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The UK’s food and drink industry is in crisis mode as shortages of workers spanning across industries – from HGV drivers to fruit and vegetable pickers to hospitality and retail staff – result in empty shelves at supermarkets across the nation.
Industry leaders have warned that the shortages, which are being caused by a combination of Brexit and Covid, will continue to impact retailers up to the busy Christmas season, and Food & Drink Federation CEO Ian Wright has warned that the era of ‘just-in-time’ delivery models could be coming to an end. Amid these dire circumstances, how have independent fine food retailers fared?
“My research suggests that many independents such as farm shops are well stocked,” Edward Berry of The Flying Fork consultancy told Speciality Food. While this doesn’t speak to every single retailer’s experience, it certainly shows the clear benefits of the speciality sector’s shorter supply chains.
As with the panic buying shortages at the start of the pandemic, independents have proved more resilient thanks to their localised supply chains. “Local sourcing is their greatest strength,” Edward added. “There is clearly a jobs crisis among hauliers and food processing factories that has had an effect on some shop shelves and the larger branded restaurant menus, but many of the country’s farms are dealing with surpluses.” However, he added a caveat that for some farms, labour shortages caused by the post-Brexit exodus of migrant workers means that fruit and veg is not being picked at all.
Charlie Hodson, who runs Hodson & Co Cheese Room in Norfolk, noticed a similar trend. He told Speciality Food that one of the only reasons for any shortages in his shop was that small suppliers are in such high demand. “I’ve got two or three cheesemakers who I’m finding it very difficult to get cheese from, purely because they keep running out,” he said. Smaller producers have seen demand for their products skyrocket as consumers seek out local food and drink. “It’s a great thing for them because they’re no longer throwing milk on the fields, which to me is the most important thing. I’d much rather not be able to have the cheese because they can’t keep up with demand,” Charlie said.
It comes as new research from the Local Data Company reveals that the first six months of 2021 saw the independent store market return to growth for the first time since 2017, largely driven by food retailers.
Independent retailers have not been left entirely unscathed from the current supply and worker shortages. As well as some shops and farmers suffering from a shortage of staff, Charlie said some of his small, artisan suppliers are having trouble sourcing packaging. “I’ve had some suppliers say, ‘We can’t supply this because we can’t get the lids or we can’t get the jars.’ So it’s not the food that’s an issue, it’s the packaging.”
However, Charlie concluded that he’s faced no major shortages. “Also, if I can’t get one product, I can buy an equivalent product from somewhere else,” he said, highlighting a level of flexibility that the multiples will find difficult to match. Elsewhere, suppliers of imported products are also facing more barriers with post-Brexit paperwork and shipment delays. “The retailers that I’ve come across who are struggling are those who have more imported products,” Edward said. Yet, in an environment where large supermarket chains are once again experiencing significant product shortages, independent retailers have proven that smaller supply chains are much more reliable when crisis strikes.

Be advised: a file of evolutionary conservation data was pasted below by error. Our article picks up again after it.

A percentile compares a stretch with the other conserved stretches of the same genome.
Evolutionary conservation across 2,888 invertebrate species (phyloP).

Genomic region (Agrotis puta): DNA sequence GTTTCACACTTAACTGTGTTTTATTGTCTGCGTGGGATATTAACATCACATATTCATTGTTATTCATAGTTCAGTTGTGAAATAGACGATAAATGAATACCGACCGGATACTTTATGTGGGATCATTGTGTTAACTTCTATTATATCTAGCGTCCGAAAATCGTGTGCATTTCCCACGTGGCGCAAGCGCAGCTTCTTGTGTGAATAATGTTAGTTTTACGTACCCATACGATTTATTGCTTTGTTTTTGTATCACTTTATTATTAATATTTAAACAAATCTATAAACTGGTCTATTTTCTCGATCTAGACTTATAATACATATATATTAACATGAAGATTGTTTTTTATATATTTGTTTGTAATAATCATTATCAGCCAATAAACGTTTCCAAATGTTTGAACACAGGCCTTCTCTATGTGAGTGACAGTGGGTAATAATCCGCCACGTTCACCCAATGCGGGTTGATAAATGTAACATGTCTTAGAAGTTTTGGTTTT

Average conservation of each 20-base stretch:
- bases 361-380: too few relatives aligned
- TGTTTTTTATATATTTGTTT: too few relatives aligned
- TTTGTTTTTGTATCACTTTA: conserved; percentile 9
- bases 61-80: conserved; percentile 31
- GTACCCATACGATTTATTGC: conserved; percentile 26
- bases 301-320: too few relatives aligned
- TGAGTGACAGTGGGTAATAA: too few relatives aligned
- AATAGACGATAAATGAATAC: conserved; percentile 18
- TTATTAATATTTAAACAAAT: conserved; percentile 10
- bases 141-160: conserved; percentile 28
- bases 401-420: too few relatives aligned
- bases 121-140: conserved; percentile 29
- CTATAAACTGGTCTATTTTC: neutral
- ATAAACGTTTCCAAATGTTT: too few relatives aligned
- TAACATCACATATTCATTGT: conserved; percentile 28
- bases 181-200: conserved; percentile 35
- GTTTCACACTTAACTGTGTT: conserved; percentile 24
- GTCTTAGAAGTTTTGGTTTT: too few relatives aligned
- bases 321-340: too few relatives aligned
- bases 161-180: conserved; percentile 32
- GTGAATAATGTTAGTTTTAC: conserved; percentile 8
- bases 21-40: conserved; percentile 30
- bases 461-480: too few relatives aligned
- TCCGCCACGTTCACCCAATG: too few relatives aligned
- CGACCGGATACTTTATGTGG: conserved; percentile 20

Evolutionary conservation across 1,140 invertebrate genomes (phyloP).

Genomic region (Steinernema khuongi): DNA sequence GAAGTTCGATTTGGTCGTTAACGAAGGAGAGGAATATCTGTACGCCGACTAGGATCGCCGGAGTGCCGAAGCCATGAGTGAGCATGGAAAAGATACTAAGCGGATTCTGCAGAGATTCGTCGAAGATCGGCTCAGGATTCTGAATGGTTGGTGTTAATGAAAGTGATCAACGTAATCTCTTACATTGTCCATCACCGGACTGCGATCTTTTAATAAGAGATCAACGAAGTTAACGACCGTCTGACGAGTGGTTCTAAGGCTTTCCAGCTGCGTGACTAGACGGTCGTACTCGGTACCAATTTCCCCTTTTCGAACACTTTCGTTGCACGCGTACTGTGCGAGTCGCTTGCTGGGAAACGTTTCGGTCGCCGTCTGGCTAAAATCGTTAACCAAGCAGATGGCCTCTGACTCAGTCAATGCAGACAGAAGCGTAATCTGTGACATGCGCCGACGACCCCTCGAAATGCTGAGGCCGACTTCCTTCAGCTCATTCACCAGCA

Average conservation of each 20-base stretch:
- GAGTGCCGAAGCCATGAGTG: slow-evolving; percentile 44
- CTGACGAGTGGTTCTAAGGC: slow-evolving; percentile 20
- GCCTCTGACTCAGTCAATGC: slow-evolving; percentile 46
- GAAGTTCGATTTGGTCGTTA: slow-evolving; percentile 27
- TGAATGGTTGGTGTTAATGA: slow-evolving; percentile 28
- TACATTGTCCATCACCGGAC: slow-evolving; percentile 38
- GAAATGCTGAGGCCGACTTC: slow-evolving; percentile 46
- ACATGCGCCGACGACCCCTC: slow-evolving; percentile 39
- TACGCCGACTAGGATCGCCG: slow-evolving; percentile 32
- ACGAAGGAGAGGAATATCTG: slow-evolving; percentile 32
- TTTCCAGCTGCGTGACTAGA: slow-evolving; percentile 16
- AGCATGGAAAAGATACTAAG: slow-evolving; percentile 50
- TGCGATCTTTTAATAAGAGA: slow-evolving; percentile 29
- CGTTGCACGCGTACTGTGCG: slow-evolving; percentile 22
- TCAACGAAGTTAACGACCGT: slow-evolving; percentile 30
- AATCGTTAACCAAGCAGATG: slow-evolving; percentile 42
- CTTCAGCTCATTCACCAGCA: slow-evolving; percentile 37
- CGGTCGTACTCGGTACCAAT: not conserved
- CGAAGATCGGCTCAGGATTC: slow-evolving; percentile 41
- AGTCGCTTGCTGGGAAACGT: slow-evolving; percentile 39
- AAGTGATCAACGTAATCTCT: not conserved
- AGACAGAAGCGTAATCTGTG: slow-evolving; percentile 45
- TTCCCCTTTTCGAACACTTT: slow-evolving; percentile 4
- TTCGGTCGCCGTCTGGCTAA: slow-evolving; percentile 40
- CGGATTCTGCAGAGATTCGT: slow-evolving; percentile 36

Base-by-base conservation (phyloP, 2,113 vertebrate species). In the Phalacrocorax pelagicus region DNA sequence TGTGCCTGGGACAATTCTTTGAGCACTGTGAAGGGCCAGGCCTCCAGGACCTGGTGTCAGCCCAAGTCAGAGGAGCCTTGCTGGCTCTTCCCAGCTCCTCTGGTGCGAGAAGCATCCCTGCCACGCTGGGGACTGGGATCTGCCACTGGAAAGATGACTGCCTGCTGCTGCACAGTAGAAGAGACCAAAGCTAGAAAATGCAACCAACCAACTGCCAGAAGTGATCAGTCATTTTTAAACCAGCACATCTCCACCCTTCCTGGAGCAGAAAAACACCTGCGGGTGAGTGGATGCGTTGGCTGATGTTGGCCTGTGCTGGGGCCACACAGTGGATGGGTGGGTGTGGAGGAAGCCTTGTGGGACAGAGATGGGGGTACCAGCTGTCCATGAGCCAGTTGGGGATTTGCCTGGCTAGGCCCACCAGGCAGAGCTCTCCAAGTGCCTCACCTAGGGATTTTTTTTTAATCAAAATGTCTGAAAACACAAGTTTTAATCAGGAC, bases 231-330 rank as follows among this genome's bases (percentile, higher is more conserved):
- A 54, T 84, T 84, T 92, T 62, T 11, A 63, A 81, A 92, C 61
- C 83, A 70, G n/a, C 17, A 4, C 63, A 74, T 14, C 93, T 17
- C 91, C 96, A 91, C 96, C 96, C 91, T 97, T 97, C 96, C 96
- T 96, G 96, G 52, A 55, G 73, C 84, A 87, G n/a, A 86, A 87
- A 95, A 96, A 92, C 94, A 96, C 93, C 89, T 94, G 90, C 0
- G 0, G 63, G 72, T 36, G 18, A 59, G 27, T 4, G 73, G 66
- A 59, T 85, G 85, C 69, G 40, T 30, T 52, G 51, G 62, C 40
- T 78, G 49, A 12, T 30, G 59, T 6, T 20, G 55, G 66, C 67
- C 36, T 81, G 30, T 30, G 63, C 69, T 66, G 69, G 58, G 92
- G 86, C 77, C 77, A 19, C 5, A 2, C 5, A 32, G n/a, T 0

Although independents have emerged relatively unscathed by the supply chain chaos, the UK’s wider food and farming sector is still facing “crippling labour shortages across the supply chain,” the NFU says. The group, alongside other major food and drink trade bodies, such as the Food and Drink Federation, is urging the Government to provide support through a Covid Recovery Visa.
The coalition of trade groups wrote a letter to the Prime Minister on 22nd September calling for the introduction of a 12-month Covid Recovery Visa to enable all involved in the supply chain to recruit critical roles in the short term. “The food and farming sector remains on a knife edge due to the unprecedented shortages of workers across the entire supply chain. The industry came together in the summer to evidence these challenges, and the final report showed that there are an estimated 500,000 unfilled vacancies across the industry,” the group wrote.
“The situation is not improving, in fact, images of empty supermarket shelves are becoming commonplace as labour shortages bite. As we move towards Christmas, there is a substantial threat of food inflation directly impacting the poorest families.” They continued, saying it was a “travesty” that shelves were going empty as perfectly edible food was being disposed of on some farms where it couldn’t be picked, packed, processed or transported.
While Brexit will likely continue to cause some delays for small retailers as producers on both sides of the English Channel get up to speed with new rules and regulations, the ‘perfect storm’ affecting UK food supplies is another matter altogether. In addition to Brexit and Covid, rising gas prices are compounding issues for the industry by creating a carbon dioxide shortage, a product which the frozen food and meat industries rely on.
And while the Government has said up to 10,500 lorry drivers and poultry workers will be able to receive temporary, three-month UK visas to ease supply chain disruption in the run-up to Christmas, experts say that number is not enough.
As the industry grapples with meeting consumers’ needs in the run-up to the busiest time of year, it is independents once again who have proven their ability and willingness to step up and provide a fantastic service when times get tough.
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